The Adventures of My Cousin Smooth eBook

This eBook from the Gutenberg Project consists of approximately 320 pages of information about The Adventures of My Cousin Smooth.
pet with Caleb, Jeff, and Pierce, who knew that Marcy would have to father the abortions, which were generally laid at his door.  With all these very natural difficulties before me, I decided to charter the next Collins steamer, and proceed to the White House, there to learn in person what the boys were doing.  I was anxious to know what had become of Pierce and Papa—­whether Papa was yet administering the pap-spoon to the General, by way merely of counteracting the effect of the charcoal being piled on by the boys—­Jeff and Caleb.  Now, lest there should be any one in Washington unwilling to separate Smooth’s better inclinations from the general character of the Convention to be holden, he would here say that the very best of his abilities were exerted with the General against the policy of making his Ministers cut so ridiculous a figure in Europe.  He knew also that Monsieur Souley would take upon himself all the cooking business, and have it all his own way, as they say in England.

“One morning, while consoling myself with the prospect of soon leaving Europe, its aristocracy, its blighting kingcraft, and its squabbles, who should confront me but grandfather Steady, a monster despatch under his arm, on which loomed out in all its scarlet the great seal of the State Department.  Steady had recognized ‘Confidential’ on the envelope, and bore it to me safely ensconced beneath the ample skirts of his coat.  ‘Something of great importance for Minister Smooth!’ said he, making a very diplomatic bow as he extended the packet, made his compliments, and retired.  Steady having disappeared, I opened the packet, and, equally surprised with the reader, what should I find but a State document of great dimensions, commissioning Smooth without further delay to call together at Ostend, or such other place on the continent of Europe as was celebrated for its pure air and good liquors, a Congress of American Ministers!  Three several times did the commission reiterate—­’Pure air and good liquors!’ as if the tastes of the very respectable gentlemen forming the Congress made such adjuncts inseparable from the prime object of their deliberations.  For some time did I exert my most mature deliberations to get the diplomacy of the thing square into my head, which I thought was more than had been done by the State Department.  Well, you better believe it was a puzzle!  It was so Dutch, as we say.  I was directed particularly to consult my old and much-tried friend, James Buckhanan, whose sanction and presence at the gathering was necessary, as well for the purpose of imparting an air of dignity to the Convention as counteracting the fast spirit of those gentlemen, who had gained a doubtful notoriety through their extensive dealings in cheap popularity.  Marcy added, in a private and confidential note, that he felt inclined to question the policy of inviting certain gentlemen, but as a matter of etiquette it could not be foregone; and then he was anxious to keep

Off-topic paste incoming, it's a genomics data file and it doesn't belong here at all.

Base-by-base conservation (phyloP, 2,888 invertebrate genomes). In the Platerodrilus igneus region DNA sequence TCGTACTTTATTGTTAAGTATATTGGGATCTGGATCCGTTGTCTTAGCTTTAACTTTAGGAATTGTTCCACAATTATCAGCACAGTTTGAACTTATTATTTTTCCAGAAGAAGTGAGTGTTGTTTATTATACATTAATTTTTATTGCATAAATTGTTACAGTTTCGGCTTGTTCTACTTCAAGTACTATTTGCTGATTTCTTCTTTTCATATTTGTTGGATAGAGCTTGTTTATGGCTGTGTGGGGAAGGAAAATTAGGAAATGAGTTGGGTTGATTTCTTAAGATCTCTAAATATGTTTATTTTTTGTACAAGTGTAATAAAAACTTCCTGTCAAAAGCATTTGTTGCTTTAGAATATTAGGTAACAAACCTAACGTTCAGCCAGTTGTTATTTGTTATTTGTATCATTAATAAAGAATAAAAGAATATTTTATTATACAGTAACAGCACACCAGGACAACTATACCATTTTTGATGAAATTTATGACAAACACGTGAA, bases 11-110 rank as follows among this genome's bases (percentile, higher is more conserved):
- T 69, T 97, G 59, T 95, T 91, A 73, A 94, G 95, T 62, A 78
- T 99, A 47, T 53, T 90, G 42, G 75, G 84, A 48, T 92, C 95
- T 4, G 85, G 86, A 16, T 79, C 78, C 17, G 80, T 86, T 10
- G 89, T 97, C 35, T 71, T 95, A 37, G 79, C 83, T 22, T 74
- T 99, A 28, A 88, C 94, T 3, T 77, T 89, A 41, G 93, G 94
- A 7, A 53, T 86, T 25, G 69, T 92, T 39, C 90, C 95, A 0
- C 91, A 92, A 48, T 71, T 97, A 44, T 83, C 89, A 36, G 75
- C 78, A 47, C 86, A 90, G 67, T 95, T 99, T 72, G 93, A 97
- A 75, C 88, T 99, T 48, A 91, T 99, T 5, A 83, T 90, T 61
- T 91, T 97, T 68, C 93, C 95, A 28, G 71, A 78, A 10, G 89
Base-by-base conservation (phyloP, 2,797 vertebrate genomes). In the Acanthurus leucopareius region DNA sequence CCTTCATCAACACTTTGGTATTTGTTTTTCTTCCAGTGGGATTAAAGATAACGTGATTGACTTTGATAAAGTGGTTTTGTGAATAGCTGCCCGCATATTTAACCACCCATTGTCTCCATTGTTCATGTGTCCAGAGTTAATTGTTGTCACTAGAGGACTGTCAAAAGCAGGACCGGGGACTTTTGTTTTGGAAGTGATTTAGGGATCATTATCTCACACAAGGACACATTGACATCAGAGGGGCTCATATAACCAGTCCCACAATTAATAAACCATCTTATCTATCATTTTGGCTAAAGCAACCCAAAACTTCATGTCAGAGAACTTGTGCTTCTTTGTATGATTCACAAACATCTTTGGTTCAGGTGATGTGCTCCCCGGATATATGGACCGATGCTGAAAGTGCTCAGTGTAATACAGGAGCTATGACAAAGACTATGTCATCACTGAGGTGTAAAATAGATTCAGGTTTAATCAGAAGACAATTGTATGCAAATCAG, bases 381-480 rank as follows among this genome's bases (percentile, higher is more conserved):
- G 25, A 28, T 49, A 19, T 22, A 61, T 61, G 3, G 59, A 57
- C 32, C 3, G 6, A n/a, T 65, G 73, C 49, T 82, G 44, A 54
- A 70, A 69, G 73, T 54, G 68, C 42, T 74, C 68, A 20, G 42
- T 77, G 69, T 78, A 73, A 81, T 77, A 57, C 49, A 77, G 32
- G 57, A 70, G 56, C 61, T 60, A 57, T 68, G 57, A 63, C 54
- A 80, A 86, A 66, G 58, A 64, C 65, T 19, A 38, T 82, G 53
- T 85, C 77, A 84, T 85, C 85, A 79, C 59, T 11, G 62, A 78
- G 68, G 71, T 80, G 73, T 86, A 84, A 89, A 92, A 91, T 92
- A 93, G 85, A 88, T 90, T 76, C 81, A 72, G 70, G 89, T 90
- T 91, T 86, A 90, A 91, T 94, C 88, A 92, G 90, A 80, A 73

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The Adventures of My Cousin Smooth from Project Gutenberg. Public domain.
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